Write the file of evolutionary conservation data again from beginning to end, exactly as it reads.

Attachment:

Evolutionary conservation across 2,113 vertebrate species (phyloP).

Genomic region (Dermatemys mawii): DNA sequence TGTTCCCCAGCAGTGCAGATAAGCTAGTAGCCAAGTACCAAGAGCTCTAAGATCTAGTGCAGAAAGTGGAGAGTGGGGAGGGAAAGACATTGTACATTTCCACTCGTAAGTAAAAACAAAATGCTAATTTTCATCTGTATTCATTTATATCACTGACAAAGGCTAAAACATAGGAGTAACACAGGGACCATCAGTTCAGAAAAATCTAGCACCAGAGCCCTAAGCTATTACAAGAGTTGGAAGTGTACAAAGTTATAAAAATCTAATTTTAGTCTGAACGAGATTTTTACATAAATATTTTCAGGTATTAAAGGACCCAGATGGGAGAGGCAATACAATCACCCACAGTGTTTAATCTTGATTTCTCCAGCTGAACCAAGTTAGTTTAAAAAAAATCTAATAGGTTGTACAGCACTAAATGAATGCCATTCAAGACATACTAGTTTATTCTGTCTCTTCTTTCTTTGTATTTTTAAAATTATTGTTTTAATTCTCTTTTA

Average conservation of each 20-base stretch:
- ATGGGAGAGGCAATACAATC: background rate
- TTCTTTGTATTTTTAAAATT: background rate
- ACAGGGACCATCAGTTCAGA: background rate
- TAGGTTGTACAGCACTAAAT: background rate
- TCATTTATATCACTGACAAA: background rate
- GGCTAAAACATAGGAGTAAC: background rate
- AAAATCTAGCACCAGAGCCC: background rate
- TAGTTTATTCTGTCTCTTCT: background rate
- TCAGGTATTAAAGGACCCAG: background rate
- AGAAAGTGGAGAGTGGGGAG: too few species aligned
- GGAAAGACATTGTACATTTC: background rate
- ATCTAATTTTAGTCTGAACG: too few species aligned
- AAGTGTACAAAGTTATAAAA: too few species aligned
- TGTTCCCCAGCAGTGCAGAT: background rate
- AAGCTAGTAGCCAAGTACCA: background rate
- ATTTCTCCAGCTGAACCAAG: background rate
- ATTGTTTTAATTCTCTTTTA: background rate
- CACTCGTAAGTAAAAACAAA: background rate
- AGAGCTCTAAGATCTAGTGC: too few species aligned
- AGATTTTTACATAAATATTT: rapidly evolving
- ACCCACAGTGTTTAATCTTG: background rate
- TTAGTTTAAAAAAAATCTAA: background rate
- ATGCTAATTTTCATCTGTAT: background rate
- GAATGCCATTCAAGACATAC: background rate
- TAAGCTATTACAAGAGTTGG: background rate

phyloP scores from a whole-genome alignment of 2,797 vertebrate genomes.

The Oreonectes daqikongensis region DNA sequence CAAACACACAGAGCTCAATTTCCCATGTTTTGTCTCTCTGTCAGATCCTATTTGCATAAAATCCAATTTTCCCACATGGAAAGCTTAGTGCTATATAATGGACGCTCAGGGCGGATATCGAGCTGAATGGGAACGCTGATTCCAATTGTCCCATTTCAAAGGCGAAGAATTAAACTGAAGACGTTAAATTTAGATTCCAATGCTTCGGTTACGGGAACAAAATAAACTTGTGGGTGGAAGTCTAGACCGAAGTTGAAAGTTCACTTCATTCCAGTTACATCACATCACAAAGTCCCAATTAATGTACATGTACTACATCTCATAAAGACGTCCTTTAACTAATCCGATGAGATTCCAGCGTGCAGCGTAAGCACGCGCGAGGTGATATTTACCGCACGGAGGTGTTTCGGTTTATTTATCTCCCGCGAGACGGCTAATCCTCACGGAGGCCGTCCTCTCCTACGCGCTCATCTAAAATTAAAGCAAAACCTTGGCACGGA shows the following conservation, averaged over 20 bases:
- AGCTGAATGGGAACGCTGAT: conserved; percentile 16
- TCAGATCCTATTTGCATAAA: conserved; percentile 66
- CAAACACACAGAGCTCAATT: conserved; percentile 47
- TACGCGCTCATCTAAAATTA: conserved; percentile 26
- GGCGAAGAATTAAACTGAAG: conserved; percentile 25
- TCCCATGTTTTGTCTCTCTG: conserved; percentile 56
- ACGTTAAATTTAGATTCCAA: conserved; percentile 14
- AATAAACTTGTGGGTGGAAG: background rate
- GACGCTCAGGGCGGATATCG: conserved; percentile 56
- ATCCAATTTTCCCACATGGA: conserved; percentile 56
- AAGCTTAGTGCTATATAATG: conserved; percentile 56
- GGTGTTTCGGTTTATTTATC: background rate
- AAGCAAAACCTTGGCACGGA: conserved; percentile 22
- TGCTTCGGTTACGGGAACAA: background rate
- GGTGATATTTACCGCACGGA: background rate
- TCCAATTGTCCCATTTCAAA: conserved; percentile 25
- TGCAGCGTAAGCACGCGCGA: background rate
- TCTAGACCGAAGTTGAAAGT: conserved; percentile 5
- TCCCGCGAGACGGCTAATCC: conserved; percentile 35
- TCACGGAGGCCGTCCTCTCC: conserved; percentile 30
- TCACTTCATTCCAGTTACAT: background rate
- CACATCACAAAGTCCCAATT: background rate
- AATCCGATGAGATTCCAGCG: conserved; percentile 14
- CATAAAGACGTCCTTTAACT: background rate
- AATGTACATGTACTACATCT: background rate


Evolutionary conservation across 2,113 vertebrate species (phyloP).

Genomic region (Dermatemys mawii): DNA sequence TGTTCCCCAGCAGTGCAGATAAGCTAGTAGCCAAGTACCAAGAGCTCTAAGATCTAGTGCAGAAAGTGGAGAGTGGGGAGGGAAAGACATTGTACATTTCCACTCGTAAGTAAAAACAAAATGCTAATTTTCATCTGTATTCATTTATATCACTGACAAAGGCTAAAACATAGGAGTAACACAGGGACCATCAGTTCAGAAAAATCTAGCACCAGAGCCCTAAGCTATTACAAGAGTTGGAAGTGTACAAAGTTATAAAAATCTAATTTTAGTCTGAACGAGATTTTTACATAAATATTTTCAGGTATTAAAGGACCCAGATGGGAGAGGCAATACAATCACCCACAGTGTTTAATCTTGATTTCTCCAGCTGAACCAAGTTAGTTTAAAAAAAATCTAATAGGTTGTACAGCACTAAATGAATGCCATTCAAGACATACTAGTTTATTCTGTCTCTTCTTTCTTTGTATTTTTAAAATTATTGTTTTAATTCTCTTTTA

Average conservation of each 20-base stretch:
- ATGGGAGAGGCAATACAATC: background rate
- TTCTTTGTATTTTTAAAATT: background rate
- ACAGGGACCATCAGTTCAGA: background rate
- TAGGTTGTACAGCACTAAAT: background rate
- TCATTTATATCACTGACAAA: background rate
- GGCTAAAACATAGGAGTAAC: background rate
- AAAATCTAGCACCAGAGCCC: background rate
- TAGTTTATTCTGTCTCTTCT: background rate
- TCAGGTATTAAAGGACCCAG: background rate
- AGAAAGTGGAGAGTGGGGAG: too few species aligned
- GGAAAGACATTGTACATTTC: background rate
- ATCTAATTTTAGTCTGAACG: too few species aligned
- AAGTGTACAAAGTTATAAAA: too few species aligned
- TGTTCCCCAGCAGTGCAGAT: background rate
- AAGCTAGTAGCCAAGTACCA: background rate
- ATTTCTCCAGCTGAACCAAG: background rate
- ATTGTTTTAATTCTCTTTTA: background rate
- CACTCGTAAGTAAAAACAAA: background rate
- AGAGCTCTAAGATCTAGTGC: too few species aligned
- AGATTTTTACATAAATATTT: rapidly evolving
- ACCCACAGTGTTTAATCTTG: background rate
- TTAGTTTAAAAAAAATCTAA: background rate
- ATGCTAATTTTCATCTGTAT: background rate
- GAATGCCATTCAAGACATAC: background rate
- TAAGCTATTACAAGAGTTGG: background rate

phyloP scores from a whole-genome alignment of 2,797 vertebrate genomes.

The Oreonectes daqikongensis region DNA sequence CAAACACACAGAGCTCAATTTCCCATGTTTTGTCTCTCTGTCAGATCCTATTTGCATAAAATCCAATTTTCCCACATGGAAAGCTTAGTGCTATATAATGGACGCTCAGGGCGGATATCGAGCTGAATGGGAACGCTGATTCCAATTGTCCCATTTCAAAGGCGAAGAATTAAACTGAAGACGTTAAATTTAGATTCCAATGCTTCGGTTACGGGAACAAAATAAACTTGTGGGTGGAAGTCTAGACCGAAGTTGAAAGTTCACTTCATTCCAGTTACATCACATCACAAAGTCCCAATTAATGTACATGTACTACATCTCATAAAGACGTCCTTTAACTAATCCGATGAGATTCCAGCGTGCAGCGTAAGCACGCGCGAGGTGATATTTACCGCACGGAGGTGTTTCGGTTTATTTATCTCCCGCGAGACGGCTAATCCTCACGGAGGCCGTCCTCTCCTACGCGCTCATCTAAAATTAAAGCAAAACCTTGGCACGGA shows the following conservation, averaged over 20 bases:
- AGCTGAATGGGAACGCTGAT: conserved; percentile 16
- TCAGATCCTATTTGCATAAA: conserved; percentile 66
- CAAACACACAGAGCTCAATT: conserved; percentile 47
- TACGCGCTCATCTAAAATTA: conserved; percentile 26
- GGCGAAGAATTAAACTGAAG: conserved; percentile 25
- TCCCATGTTTTGTCTCTCTG: conserved; percentile 56
- ACGTTAAATTTAGATTCCAA: conserved; percentile 14
- AATAAACTTGTGGGTGGAAG: background rate
- GACGCTCAGGGCGGATATCG: conserved; percentile 56
- ATCCAATTTTCCCACATGGA: conserved; percentile 56
- AAGCTTAGTGCTATATAATG: conserved; percentile 56
- GGTGTTTCGGTTTATTTATC: background rate
- AAGCAAAACCTTGGCACGGA: conserved; percentile 22
- TGCTTCGGTTACGGGAACAA: background rate
- GGTGATATTTACCGCACGGA: background rate
- TCCAATTGTCCCATTTCAAA: conserved; percentile 25
- TGCAGCGTAAGCACGCGCGA: background rate
- TCTAGACCGAAGTTGAAAGT: conserved; percentile 5
- TCCCGCGAGACGGCTAATCC: conserved; percentile 35
- TCACGGAGGCCGTCCTCTCC: conserved; percentile 30
- TCACTTCATTCCAGTTACAT: background rate
- CACATCACAAAGTCCCAATT: background rate
- AATCCGATGAGATTCCAGCG: conserved; percentile 14
- CATAAAGACGTCCTTTAACT: background rate
- AATGTACATGTACTACATCT: background rate